Battur Tumer, a descendant of Genghis Khan and one of the participants at the project launch today in Washington, exemplifies the importance of finding indigenous populations in their ancestral lands. Wells' team collected y-chromosome data in a region of Asia once ruled by the 13th-century Mongolian warrior. Their analysis identified a marker that originated about a thousand years ago, and was carried by about 8% of the men living in the region. The marker was found in only one population outside of Asia—the Hazaras tribe in Pakistan. The Hazaras have a long oral tradition that says they are Khan's direct descendants. Tying the marker to a geographic location and looking at the region's history—Genghis Khan's armies often raped the women of vanquished villages, and his descendants later expanded the empire—suggests that today roughly 16 million men carry a genetic mutation that probably originated with Khan's great-great-grandfather.

    The spread of that particular mutation was the result of a cultural artifact—military success combined with a culture in which men could have many wives and concubines—but it exemplifies much of the impetus of the Genographic Project. "The shared marker was identified because a focused effort was made to sample specific populations, going after populations like the Hazara, who have this oral history and want to test it to see if it's true," Wells said. "In addition, the people in the region had lived there for centuries, and enough samples were collected to do an analysis. The indigenous groups participated because the wanted their stories told."
    The Genographic Project is designed to tell everyone's story, though, not just the stories of indigenous cultures. What is unique about this project is the extent to which it relies on public participation. "Most research happens through the hands of researchers, and the public at large gets to hear about it and learn about it on occasion, but there isn't a way for them to participate. This project is actually inviting individuals all over the world to be sort of associate researchers," Royyuru said. "Success is actually going to be determined by how many and how diverse the people are that participate, which is a fascinating thing."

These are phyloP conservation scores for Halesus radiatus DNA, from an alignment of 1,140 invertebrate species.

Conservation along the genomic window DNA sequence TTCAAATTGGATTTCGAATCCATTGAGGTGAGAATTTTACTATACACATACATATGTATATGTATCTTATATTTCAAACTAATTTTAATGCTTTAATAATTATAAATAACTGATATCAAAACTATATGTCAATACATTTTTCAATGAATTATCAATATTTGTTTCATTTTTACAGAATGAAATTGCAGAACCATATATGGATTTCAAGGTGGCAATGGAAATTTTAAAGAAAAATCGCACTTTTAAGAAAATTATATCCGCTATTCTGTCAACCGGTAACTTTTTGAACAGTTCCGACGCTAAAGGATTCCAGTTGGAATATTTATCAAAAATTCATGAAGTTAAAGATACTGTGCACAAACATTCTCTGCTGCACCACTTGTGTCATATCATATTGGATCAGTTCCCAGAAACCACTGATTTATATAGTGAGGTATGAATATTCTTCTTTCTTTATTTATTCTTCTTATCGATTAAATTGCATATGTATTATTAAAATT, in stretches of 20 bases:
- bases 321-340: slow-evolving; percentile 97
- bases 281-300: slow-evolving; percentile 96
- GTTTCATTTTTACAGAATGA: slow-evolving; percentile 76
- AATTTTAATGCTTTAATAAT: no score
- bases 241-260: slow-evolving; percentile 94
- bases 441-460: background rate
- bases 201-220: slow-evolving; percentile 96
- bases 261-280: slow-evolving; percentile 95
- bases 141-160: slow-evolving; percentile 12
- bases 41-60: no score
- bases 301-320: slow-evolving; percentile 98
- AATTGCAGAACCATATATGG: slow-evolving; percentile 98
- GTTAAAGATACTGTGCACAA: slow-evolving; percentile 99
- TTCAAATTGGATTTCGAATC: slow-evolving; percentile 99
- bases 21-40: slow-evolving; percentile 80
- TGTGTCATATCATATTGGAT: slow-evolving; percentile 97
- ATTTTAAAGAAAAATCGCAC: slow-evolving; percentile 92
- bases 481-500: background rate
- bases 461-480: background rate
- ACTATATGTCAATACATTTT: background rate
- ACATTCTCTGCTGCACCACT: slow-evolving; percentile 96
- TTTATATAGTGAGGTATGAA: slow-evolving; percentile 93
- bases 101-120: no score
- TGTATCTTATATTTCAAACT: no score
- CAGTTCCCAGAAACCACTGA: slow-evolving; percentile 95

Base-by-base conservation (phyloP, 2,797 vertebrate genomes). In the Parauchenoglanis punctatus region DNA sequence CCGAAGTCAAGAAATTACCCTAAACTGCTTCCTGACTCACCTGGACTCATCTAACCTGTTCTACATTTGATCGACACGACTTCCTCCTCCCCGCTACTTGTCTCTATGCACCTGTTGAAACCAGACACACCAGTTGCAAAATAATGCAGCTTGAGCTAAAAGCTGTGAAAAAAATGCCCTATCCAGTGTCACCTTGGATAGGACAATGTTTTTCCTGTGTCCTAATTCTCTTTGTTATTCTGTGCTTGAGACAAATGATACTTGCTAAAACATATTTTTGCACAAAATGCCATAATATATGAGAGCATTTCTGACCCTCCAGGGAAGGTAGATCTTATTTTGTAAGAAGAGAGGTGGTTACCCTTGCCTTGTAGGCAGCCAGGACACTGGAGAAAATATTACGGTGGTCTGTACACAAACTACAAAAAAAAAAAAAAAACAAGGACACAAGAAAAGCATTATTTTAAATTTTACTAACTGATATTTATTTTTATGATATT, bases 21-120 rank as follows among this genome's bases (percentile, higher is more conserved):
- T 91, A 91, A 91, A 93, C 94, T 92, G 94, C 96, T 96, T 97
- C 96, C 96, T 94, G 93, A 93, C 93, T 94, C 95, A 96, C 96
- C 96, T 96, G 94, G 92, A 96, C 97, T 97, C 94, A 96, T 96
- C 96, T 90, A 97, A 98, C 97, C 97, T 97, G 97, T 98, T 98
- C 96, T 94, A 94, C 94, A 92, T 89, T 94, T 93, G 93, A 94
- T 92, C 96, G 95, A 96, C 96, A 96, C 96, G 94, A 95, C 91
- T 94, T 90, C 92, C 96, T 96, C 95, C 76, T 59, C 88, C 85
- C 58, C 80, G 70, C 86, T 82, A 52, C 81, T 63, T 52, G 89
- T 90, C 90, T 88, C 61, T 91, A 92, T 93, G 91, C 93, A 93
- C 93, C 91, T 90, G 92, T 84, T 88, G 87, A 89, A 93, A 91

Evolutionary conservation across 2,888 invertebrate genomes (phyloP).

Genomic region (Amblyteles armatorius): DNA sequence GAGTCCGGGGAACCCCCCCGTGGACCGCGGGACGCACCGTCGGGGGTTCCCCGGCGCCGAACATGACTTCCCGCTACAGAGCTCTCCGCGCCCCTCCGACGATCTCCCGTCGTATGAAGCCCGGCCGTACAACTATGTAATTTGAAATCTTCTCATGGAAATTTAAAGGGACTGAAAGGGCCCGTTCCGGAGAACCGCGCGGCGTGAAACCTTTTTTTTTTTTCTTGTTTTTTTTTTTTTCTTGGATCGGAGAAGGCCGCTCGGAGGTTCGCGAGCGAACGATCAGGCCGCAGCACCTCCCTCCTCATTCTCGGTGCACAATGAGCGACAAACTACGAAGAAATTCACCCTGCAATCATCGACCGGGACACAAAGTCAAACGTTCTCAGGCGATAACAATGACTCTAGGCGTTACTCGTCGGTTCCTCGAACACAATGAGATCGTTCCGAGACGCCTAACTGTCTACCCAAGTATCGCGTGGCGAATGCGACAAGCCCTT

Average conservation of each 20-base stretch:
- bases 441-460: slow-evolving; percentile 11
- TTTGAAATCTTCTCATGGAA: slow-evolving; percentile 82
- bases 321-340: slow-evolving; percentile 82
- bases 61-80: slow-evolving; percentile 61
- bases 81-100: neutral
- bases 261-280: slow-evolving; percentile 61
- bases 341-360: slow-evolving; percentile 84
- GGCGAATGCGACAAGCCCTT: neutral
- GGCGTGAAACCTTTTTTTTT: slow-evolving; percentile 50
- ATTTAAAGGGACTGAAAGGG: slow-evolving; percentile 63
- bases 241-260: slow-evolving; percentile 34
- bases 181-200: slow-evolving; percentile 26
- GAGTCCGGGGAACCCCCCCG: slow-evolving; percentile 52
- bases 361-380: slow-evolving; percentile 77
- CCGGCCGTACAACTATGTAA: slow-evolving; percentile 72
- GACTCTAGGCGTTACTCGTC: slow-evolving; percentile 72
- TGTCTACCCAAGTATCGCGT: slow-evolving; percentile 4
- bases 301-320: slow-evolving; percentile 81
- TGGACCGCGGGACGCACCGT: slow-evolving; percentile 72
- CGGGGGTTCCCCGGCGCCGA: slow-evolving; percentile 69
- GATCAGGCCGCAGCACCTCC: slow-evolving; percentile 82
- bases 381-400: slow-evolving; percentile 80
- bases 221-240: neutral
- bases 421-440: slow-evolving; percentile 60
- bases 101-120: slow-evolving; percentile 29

The DNA data being collected places a person in a "haplogroup"—a lineage or branch on the human family tree that is defined by a set of genetic markers. Haplogroup R, for instance, is identified by a y chromosome mutation known as M173. Roughly 70% of English men have this lineage, 95% of Spanish men, and 95% of Irish men. "The reason a lot of western Europeans have it is because it defines an expansion in the end of the last Ice Age as people moved north out of Iberia (ancient Spain)," Wells said. "The cool thing is that the penultimate marker—if you go back one step from M173—is M45, which arose in Central Asia, so it tells you about this journey your ancestors took through the steppes of Central Asia hunting mammoths and so on. Before that they were down in the Middle East."

    The Middle Eastern marker, M89, represents a wave of migration out of Africa that occurred around 45,000 years ago. The Haplogroup R lineage ultimately traces all the way back to marker M168. "Every non-African has M168, which appeared in eastern Africa around 60,000 years ago," Wells said. "Some geographies have been better studied than others," Royyuru said. "In Europe we have a much better understanding of the genotypic diversity that exists and how that population happens to be so diverse—who came from where at what point in time. That is not the case with a large majority of Asia and Africa. There is certainly some understanding of the possible waves of migration and the routes that people might have traveled to populate North and South America, but even those are not definitive."

    "The three main pillars of the project are field research, public participation and communication, and the Legacy Project," Wells said. "We see this as a collaborative effort with the indigenous populations." The Legacy Project will provide indigenous groups participating in the Genographic Project with direct help through development projects, education, and public-awareness campaigns aimed at preserving traditional cultures.